Among opinion makers, no one was more vocal in the campaign to sanctify Smith than Wall Street Journal commentator and former Ronald Reagan speechwriter Peggy Noonan. “It is an amazing and beautiful story. And for all its unlikeliness you know it happened as Smith said,” Noonan wrote in her March 17 column. “You know she told the truth. It’s funny how we all know this.”

For Noonan, the story went beyond an intuitive sense of Smith’s honesty. “The more the news played the testimony of Ashley Smith, the more each news show came to seem elevated, ennobled,” Noonan continued. “The past few days the TV screen has been filled with some wonderful light … Ashley Smith is a national hero — a brave, resourceful single mother who has suffered in her life, and who at a series of pivotal moments did the right thing and the kind thing and helped a killer end a killing spree. Country songs will be written about her. She’s going to enter our folk lore.”

Noonan now says that the meth revelation doesn’t alter her admiration for Smith. “If you could talk a murderer out of mayhem by keeping your wits about you and reading to him from a religious tract, I’d salute you too, no matter what the facts of your past or present life,” she says. Noonan also pointed to what she says is the “polar thinking” typical with a story like Smith’s. “Life is complicated and so are people.” And she says she thinks “conservatives will be less shocked than liberals” by Smith’s revelations, maintaining that there’s a wide spectrum of conservative opinion on dealing with drug addicts nowadays. There are “a heck of a lot of people who’ve been touched one way or another by the drug problem” in America, Noonan says.

Still, the Rev. London and Focus on the Family appear less eager to tell Smith’s story now; multiple calls from Salon requesting comment were not returned. Jacobs, of the Howard Center for Family, Religion & Society, also declined to comment.

For her part, Smith says she’s wary of being made a hero by conservatives. “I’m not really much into politics,” she says. “They were quick to call me an angel, but from the beginning I was very uncomfortable with that. I’m not the perfect girl they saw, and it’s important that people know that. They can make their judgments on me now, and I know they will.”

Aside from unlikely sainthood, Smith has had to contend with some other exploitative impulses among pundits and the press. After hearing about her remarkable bonding with Nichols back in March, some red-staters questioned whether Smith hadn’t “loved her enemy” in the biblical sense. It was an absurd charge that set off another round of absurd voices to defend her.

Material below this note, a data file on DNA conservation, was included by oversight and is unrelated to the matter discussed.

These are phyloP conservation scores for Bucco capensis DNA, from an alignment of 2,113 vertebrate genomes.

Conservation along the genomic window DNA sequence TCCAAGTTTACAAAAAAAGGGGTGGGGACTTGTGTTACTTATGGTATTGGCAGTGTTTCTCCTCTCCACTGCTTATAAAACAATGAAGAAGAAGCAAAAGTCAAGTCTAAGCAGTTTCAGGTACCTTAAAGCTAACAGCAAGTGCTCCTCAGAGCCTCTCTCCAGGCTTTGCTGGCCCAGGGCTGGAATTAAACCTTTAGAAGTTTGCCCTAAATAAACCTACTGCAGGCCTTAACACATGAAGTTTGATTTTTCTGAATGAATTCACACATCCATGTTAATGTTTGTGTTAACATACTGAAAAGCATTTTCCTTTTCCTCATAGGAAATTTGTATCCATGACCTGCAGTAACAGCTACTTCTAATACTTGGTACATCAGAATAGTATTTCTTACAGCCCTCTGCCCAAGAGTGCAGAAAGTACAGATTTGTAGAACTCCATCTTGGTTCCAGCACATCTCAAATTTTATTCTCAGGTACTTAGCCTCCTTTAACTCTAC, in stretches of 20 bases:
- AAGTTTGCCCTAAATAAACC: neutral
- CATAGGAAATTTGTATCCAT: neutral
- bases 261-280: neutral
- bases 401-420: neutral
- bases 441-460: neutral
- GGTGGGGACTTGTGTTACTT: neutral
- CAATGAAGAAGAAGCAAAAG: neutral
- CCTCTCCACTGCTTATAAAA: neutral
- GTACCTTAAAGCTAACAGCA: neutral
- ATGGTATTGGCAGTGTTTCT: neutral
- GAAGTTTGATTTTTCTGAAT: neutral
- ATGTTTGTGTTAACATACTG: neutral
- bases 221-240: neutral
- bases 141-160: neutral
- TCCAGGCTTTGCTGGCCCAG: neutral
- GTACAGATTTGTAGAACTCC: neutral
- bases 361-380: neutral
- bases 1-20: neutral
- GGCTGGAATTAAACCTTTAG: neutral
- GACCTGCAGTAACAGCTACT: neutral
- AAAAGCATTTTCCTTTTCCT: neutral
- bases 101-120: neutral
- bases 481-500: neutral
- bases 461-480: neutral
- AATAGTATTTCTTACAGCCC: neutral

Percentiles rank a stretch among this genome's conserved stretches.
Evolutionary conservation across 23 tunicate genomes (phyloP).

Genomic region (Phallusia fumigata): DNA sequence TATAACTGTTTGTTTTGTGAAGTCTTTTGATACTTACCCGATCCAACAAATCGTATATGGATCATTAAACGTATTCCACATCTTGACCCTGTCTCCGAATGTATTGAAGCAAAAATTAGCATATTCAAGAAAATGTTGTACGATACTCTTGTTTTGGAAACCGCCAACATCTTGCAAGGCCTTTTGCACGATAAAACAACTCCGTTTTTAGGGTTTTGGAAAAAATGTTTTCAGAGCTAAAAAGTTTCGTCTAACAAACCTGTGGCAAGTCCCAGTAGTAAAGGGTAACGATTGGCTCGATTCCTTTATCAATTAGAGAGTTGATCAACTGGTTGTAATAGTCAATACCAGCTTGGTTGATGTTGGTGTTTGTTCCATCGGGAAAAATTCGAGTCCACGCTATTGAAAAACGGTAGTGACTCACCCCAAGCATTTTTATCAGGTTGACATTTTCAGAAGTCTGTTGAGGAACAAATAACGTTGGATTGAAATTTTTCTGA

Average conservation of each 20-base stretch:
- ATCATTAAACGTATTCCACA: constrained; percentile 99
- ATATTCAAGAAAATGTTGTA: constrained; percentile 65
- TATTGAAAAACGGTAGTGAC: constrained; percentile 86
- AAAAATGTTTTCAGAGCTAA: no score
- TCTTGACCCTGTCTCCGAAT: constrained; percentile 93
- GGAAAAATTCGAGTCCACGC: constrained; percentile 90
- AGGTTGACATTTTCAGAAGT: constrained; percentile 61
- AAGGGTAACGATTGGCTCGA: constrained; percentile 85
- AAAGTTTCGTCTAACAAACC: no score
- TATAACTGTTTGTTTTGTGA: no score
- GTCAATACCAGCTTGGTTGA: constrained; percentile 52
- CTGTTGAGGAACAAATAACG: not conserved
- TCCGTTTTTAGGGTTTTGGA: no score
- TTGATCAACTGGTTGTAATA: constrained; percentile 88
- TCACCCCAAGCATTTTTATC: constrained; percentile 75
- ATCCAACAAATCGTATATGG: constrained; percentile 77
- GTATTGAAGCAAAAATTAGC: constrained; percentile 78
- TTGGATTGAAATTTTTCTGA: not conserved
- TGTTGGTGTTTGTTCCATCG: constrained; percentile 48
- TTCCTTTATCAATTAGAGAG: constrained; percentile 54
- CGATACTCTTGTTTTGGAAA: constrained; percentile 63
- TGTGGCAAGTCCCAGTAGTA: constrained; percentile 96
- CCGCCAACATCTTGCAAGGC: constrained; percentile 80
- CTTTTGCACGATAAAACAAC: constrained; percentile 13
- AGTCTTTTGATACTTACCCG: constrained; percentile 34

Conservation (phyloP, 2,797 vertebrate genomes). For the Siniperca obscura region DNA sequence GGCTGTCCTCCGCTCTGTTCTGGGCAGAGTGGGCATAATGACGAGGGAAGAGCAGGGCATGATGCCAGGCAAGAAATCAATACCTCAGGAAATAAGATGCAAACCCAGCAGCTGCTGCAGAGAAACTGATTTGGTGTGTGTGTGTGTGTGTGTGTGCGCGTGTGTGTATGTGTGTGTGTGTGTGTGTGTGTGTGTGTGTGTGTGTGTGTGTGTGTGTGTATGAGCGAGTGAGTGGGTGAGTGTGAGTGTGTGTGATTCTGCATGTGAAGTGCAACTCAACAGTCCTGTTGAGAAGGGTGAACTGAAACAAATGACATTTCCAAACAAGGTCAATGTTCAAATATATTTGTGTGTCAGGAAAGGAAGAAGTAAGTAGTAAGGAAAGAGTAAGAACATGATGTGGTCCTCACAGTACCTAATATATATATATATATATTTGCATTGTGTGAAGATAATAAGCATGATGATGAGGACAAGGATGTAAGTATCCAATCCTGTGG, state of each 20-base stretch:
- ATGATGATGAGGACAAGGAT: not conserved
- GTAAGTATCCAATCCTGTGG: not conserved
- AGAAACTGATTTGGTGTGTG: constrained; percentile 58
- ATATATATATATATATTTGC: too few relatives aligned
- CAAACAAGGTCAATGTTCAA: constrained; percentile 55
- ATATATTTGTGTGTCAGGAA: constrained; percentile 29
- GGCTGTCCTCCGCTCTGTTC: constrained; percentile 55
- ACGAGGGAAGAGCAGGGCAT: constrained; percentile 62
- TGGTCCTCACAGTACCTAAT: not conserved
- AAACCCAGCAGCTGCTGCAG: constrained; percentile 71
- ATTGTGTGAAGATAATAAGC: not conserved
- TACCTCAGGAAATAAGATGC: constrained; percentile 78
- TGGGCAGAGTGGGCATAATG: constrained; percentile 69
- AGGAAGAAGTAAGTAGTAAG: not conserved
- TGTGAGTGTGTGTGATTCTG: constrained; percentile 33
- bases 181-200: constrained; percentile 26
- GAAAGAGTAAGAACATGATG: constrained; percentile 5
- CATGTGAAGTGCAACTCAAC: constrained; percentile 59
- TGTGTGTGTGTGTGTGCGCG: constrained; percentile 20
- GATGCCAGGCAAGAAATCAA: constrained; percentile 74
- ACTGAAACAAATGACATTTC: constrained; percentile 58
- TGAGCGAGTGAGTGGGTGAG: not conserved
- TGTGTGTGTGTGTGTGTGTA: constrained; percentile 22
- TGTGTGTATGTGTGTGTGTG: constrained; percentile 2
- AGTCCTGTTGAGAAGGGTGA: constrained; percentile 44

“I think God was in that apartment with them,” said Rush Limbaugh during his March 14 radio broadcast. “I think God was in there and I think there’s no question, you cannot dispute there was a bond. There was a bond between these two, but I think it’s a mistake to think that it’s the kind of bond that leads to conjugal love or a relationship or dating or anything like that. It’s far above that. Far, far, far above that, folks.”

But Smith’s publishers don’t seem to be giving her much help here, as the book, coauthored by a writer named Stacy Mattingly, seems to play up the sexual angle, and even exploit the age-old taboo of interracial sex. “He unbuttoned the blazer and took it off, hanging it on the left-hand post at the foot of my four-poster bed,” it reads. “Glancing up at him without a shirt on, I thought, ‘This guy is huge. I guess they really do work out in jail.’ He looked like a linebacker. He didn’t have an ounce of fat that I could see; he was cut everywhere. I looked away as he turned back to me.”

Next comes a scene in which Nichols says, “I like your style,” while Smith is cutting up the lines of meth for him on the bathroom counter. “Have you ever dated a black guy?” he asks her. “No,” she replies, and then Smith spends a paragraph recalling that possibility from her high school days.

Smith says despite what others have said about her, and regardless of how she’s been packaged by her publisher, “I did what I had to do to get out of there alive, and honestly I believe that God gave me all the tools I needed to get through it. And I honestly believe some of them were not so good,” she adds. “He used my past to help me.”

Mark Follman is Salon's deputy news editor. Read his other articles here.